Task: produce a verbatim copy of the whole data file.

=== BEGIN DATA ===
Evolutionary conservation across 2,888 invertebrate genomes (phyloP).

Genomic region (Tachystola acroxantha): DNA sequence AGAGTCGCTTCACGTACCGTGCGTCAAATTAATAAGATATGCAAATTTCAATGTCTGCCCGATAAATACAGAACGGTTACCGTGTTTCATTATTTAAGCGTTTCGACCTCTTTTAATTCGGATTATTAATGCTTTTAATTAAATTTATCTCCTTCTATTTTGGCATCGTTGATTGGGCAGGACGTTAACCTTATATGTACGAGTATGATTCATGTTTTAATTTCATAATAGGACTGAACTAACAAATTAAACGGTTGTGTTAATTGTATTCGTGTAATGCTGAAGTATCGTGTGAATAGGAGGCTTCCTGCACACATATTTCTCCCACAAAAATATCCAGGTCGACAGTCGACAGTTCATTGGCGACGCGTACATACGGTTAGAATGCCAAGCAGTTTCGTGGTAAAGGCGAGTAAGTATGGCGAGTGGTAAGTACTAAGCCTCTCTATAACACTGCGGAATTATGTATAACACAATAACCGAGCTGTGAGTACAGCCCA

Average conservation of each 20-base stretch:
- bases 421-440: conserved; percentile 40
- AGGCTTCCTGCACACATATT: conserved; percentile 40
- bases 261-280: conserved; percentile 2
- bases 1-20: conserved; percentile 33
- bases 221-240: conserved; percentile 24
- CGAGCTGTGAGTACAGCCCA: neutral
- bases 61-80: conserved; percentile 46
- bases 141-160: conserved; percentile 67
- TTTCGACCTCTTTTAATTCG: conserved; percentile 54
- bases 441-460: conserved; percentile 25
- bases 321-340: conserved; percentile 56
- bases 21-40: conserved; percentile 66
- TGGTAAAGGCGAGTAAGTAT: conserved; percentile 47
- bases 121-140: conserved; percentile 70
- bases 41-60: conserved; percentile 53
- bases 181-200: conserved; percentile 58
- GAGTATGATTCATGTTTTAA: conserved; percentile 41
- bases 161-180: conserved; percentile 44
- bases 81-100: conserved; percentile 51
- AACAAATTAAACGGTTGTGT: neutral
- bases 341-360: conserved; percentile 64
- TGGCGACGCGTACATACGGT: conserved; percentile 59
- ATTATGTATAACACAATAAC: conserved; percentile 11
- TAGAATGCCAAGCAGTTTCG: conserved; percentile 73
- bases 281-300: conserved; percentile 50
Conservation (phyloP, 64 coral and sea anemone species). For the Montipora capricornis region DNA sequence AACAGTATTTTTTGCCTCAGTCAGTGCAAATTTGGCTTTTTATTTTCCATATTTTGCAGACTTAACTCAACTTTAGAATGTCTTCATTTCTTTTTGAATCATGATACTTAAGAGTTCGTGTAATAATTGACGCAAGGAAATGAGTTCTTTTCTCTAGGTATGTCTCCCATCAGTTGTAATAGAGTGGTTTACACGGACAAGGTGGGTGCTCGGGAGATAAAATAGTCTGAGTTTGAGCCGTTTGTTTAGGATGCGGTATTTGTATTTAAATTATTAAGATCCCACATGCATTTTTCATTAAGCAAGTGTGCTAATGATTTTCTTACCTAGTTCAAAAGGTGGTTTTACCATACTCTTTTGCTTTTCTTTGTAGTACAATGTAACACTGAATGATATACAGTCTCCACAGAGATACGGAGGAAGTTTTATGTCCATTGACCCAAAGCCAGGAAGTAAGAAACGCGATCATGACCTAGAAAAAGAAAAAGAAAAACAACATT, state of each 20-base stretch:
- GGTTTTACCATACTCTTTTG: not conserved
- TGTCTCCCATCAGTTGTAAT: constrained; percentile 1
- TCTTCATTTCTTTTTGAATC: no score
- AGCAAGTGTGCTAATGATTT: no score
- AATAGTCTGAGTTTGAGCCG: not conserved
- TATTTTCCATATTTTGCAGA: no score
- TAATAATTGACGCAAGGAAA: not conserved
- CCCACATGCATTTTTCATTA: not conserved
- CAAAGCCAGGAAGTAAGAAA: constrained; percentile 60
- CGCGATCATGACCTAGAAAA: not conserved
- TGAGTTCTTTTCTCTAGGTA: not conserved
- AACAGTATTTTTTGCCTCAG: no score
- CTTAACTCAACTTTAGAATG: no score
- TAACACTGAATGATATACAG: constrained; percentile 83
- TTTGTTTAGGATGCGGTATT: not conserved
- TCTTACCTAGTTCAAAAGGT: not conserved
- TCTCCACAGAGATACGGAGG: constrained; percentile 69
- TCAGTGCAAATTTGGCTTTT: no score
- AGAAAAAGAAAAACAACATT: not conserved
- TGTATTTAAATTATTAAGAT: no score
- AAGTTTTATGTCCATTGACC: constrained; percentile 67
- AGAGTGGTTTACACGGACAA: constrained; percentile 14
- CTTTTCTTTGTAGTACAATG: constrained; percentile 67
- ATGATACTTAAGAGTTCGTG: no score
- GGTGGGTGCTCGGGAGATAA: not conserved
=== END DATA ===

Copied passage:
Evolutionary conservation across 2,888 invertebrate genomes (phyloP).

Genomic region (Tachystola acroxantha): DNA sequence AGAGTCGCTTCACGTACCGTGCGTCAAATTAATAAGATATGCAAATTTCAATGTCTGCCCGATAAATACAGAACGGTTACCGTGTTTCATTATTTAAGCGTTTCGACCTCTTTTAATTCGGATTATTAATGCTTTTAATTAAATTTATCTCCTTCTATTTTGGCATCGTTGATTGGGCAGGACGTTAACCTTATATGTACGAGTATGATTCATGTTTTAATTTCATAATAGGACTGAACTAACAAATTAAACGGTTGTGTTAATTGTATTCGTGTAATGCTGAAGTATCGTGTGAATAGGAGGCTTCCTGCACACATATTTCTCCCACAAAAATATCCAGGTCGACAGTCGACAGTTCATTGGCGACGCGTACATACGGTTAGAATGCCAAGCAGTTTCGTGGTAAAGGCGAGTAAGTATGGCGAGTGGTAAGTACTAAGCCTCTCTATAACACTGCGGAATTATGTATAACACAATAACCGAGCTGTGAGTACAGCCCA

Average conservation of each 20-base stretch:
- bases 421-440: conserved; percentile 40
- AGGCTTCCTGCACACATATT: conserved; percentile 40
- bases 261-280: conserved; percentile 2
- bases 1-20: conserved; percentile 33
- bases 221-240: conserved; percentile 24
- CGAGCTGTGAGTACAGCCCA: neutral
- bases 61-80: conserved; percentile 46
- bases 141-160: conserved; percentile 67
- TTTCGACCTCTTTTAATTCG: conserved; percentile 54
- bases 441-460: conserved; percentile 25
- bases 321-340: conserved; percentile 56
- bases 21-40: conserved; percentile 66
- TGGTAAAGGCGAGTAAGTAT: conserved; percentile 47
- bases 121-140: conserved; percentile 70
- bases 41-60: conserved; percentile 53
- bases 181-200: conserved; percentile 58
- GAGTATGATTCATGTTTTAA: conserved; percentile 41
- bases 161-180: conserved; percentile 44
- bases 81-100: conserved; percentile 51
- AACAAATTAAACGGTTGTGT: neutral
- bases 341-360: conserved; percentile 64
- TGGCGACGCGTACATACGGT: conserved; percentile 59
- ATTATGTATAACACAATAAC: conserved; percentile 11
- TAGAATGCCAAGCAGTTTCG: conserved; percentile 73
- bases 281-300: conserved; percentile 50
Conservation (phyloP, 64 coral and sea anemone species). For the Montipora capricornis region DNA sequence AACAGTATTTTTTGCCTCAGTCAGTGCAAATTTGGCTTTTTATTTTCCATATTTTGCAGACTTAACTCAACTTTAGAATGTCTTCATTTCTTTTTGAATCATGATACTTAAGAGTTCGTGTAATAATTGACGCAAGGAAATGAGTTCTTTTCTCTAGGTATGTCTCCCATCAGTTGTAATAGAGTGGTTTACACGGACAAGGTGGGTGCTCGGGAGATAAAATAGTCTGAGTTTGAGCCGTTTGTTTAGGATGCGGTATTTGTATTTAAATTATTAAGATCCCACATGCATTTTTCATTAAGCAAGTGTGCTAATGATTTTCTTACCTAGTTCAAAAGGTGGTTTTACCATACTCTTTTGCTTTTCTTTGTAGTACAATGTAACACTGAATGATATACAGTCTCCACAGAGATACGGAGGAAGTTTTATGTCCATTGACCCAAAGCCAGGAAGTAAGAAACGCGATCATGACCTAGAAAAAGAAAAAGAAAAACAACATT, state of each 20-base stretch:
- GGTTTTACCATACTCTTTTG: not conserved
- TGTCTCCCATCAGTTGTAAT: constrained; percentile 1
- TCTTCATTTCTTTTTGAATC: no score
- AGCAAGTGTGCTAATGATTT: no score
- AATAGTCTGAGTTTGAGCCG: not conserved
- TATTTTCCATATTTTGCAGA: no score
- TAATAATTGACGCAAGGAAA: not conserved
- CCCACATGCATTTTTCATTA: not conserved
- CAAAGCCAGGAAGTAAGAAA: constrained; percentile 60
- CGCGATCATGACCTAGAAAA: not conserved
- TGAGTTCTTTTCTCTAGGTA: not conserved
- AACAGTATTTTTTGCCTCAG: no score
- CTTAACTCAACTTTAGAATG: no score
- TAACACTGAATGATATACAG: constrained; percentile 83
- TTTGTTTAGGATGCGGTATT: not conserved
- TCTTACCTAGTTCAAAAGGT: not conserved
- TCTCCACAGAGATACGGAGG: constrained; percentile 69
- TCAGTGCAAATTTGGCTTTT: no score
- AGAAAAAGAAAAACAACATT: not conserved
- TGTATTTAAATTATTAAGAT: no score
- AAGTTTTATGTCCATTGACC: constrained; percentile 67
- AGAGTGGTTTACACGGACAA: constrained; percentile 14
- CTTTTCTTTGTAGTACAATG: constrained; percentile 67
- ATGATACTTAAGAGTTCGTG: no score
- GGTGGGTGCTCGGGAGATAA: not conserved